What did you want to be when you were young?
As a kid, I wanted to be just about anything, from a garbage man to an astronaut to an archaeologist. However, ever since I saw the Stargate series my heart has drawn me to become a scientist. Right from the beginning, in elementary school, I longed for a deeper understanding of astrophysics, but after attending grammar school I was drawn more to biology.
I fell for the beauty of biology mainly thanks to two people, my biology teacher at grammar school and my good friend, who was studying biology teaching. I was fascinated by the huge number of real-life applications; and what's more, the forest, meadow and park take on a new dimension with a knowledge of the organisms that live there. I like to say that I’m a soul biologist. In contrast, I was always rather average at chemistry; I certainly wouldn’t say that I excelled at it. But I must say that I have always wanted to know the mechanisms behind reactions.
So why did you choose biochemistry in the end?
I was determined to study molecular biology and genetics. However, one of the teachers at the grammar school eventually convinced me that biochemistry has a much wider application. In the end, the results of the student evaluation tests decided for me. I can’t say I wasn’t a little disappointed at first, but over time biochemistry has become much more relevant to the issues that interested me when I entered university, such as describing the cycles and mechanisms of processes in organisms. In a way, it blends strongly with molecular biology, making it a win-win situation for me.
What led you to choose the Faculty of Science in Brno?
The main reason was that both the teacher from grammar school I mentioned above and Marek Orko Vácha, whose books played an important role in my love of biological thinking, studied at the faculty. At the same time, I don't like life in big cities so Prague was out of the question. Brno is located not far from my native Uherské Hradiště and I was amazed by the campus. It’s a wonderful place for someone who wants to be a scientist. In the end, it was probably the prestige of Masaryk University that convinced me; one always reads about the amazing things that have been discovered in Brno! It is like a Silicon Valley in Moravia. So, it was a clear choice – Masárna is in Brno and Brno is a “village” at the centre of scientific events.
Would you choose our faculty again?
Probably yes, but I have to say that I don't really have anything to compare it with as I have only studied at MUNI. As for the facilities, I was really impressed; the Bohunice campus amazed me when I first saw it. The library is a fantastic place, both for learning and taking a short nap. But most importantly, I really appreciate that the teachers are real “brainboxes” in their fields, and I am lucky that many of these people also have the gift of being able to pass on their knowledge.
Which subject has impressed you most and why?
I just don’t have the time to study all the interesting things that are taught at the faculty, any of which I would happily have studied. However, I was definitely impressed by Organic Chemistry and Bioethics. I was fascinated by the structure in Organic Chemistry, and in Bioethics, for the first time, I had the opportunity of looking into some of the problems that science can bring, alongside all the discoveries and progress.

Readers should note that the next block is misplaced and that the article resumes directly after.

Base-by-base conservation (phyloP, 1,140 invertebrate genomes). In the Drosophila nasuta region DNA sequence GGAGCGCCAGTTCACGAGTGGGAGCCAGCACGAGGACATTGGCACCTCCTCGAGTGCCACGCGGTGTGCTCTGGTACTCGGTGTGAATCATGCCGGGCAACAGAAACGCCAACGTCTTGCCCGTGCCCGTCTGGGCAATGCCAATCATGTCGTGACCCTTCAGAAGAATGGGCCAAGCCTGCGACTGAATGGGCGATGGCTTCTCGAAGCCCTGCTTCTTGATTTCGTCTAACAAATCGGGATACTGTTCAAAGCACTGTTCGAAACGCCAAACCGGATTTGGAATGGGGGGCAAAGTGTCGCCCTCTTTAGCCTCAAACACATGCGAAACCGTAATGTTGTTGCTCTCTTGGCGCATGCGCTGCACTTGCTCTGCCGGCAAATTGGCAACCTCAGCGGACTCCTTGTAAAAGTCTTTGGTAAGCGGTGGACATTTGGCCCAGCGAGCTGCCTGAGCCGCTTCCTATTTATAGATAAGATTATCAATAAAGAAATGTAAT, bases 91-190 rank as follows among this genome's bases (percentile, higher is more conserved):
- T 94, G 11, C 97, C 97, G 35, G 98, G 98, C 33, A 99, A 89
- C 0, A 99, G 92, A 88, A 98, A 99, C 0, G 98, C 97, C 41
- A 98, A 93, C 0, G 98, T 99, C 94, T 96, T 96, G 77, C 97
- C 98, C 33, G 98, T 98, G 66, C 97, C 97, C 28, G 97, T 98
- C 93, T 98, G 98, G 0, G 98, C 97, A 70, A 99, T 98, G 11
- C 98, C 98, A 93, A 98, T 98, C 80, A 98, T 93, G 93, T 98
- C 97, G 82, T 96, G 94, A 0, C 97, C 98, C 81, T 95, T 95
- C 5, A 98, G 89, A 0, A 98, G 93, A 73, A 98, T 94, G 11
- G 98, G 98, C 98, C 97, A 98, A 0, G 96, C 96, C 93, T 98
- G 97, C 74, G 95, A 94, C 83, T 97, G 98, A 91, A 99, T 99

What possibilities are there for involving students in practical research?
From my point of view, there are many doors open at the university for those who want to do practical research. I have even seen high school students working on their SOČ take part in research here. I would say that the only obstacle stopping a MUNI student getting involved in research is their fear that they have nothing to offer, but this is a mistake.
Have you taken the opportunity to study or work abroad?
I haven’t taken the opportunity yet, though the thought and desire are there.
How did you get into Generation Mendel?
I’d say it was a huge coincidence. That year, thanks to one of my biochemistry classmates, I joined the IBIS biological seminar, which included one of the initiators of the idea to participate in iGEM. He just asked me if I was interested. Later, all those who showed an interest met with Standa and Barča, who outlined what lay in front of us, and I just went for it.
What have you gained from your participation in Generation Mendel?
A huge amount of experience and many interesting and good people you can count on. Lots of in-depth conversations about science, biology, philosophy or cooking soup - and I have to say I may have got my first grey hairs! I have to say that since I’ve been at university, I missed being with a group of friends. But I’ve got a bad habit in that I really like to get to know new people, so it didn't take long to find new friends among the biochemists. But Generation Mendel is something even bigger for me. The feeling that comes with the desire to achieve something together is incredibly strong, and it becomes all the stronger when you reach that goal in the end.
What are your plans for the future?
I definitely want to finish my Master’s degree and I’m currently thinking a lot about my Doctorate. I’m still considering what I really want to do in the future. Recently, I’ve been very interested in research on aging. I definitely want to continue in the popularisation of science and in educating the general public about the fields of genetically modified organisms and synthetic biology. I would definitely like to travel and learn new languages. I’m currently working on French, but for me it’s more a way of relaxing than hard work. In fact, there are many possibilities; however, I’m almost certain that my future will be connected in some way with Generation Mendel.
Translated by Kevin Roche.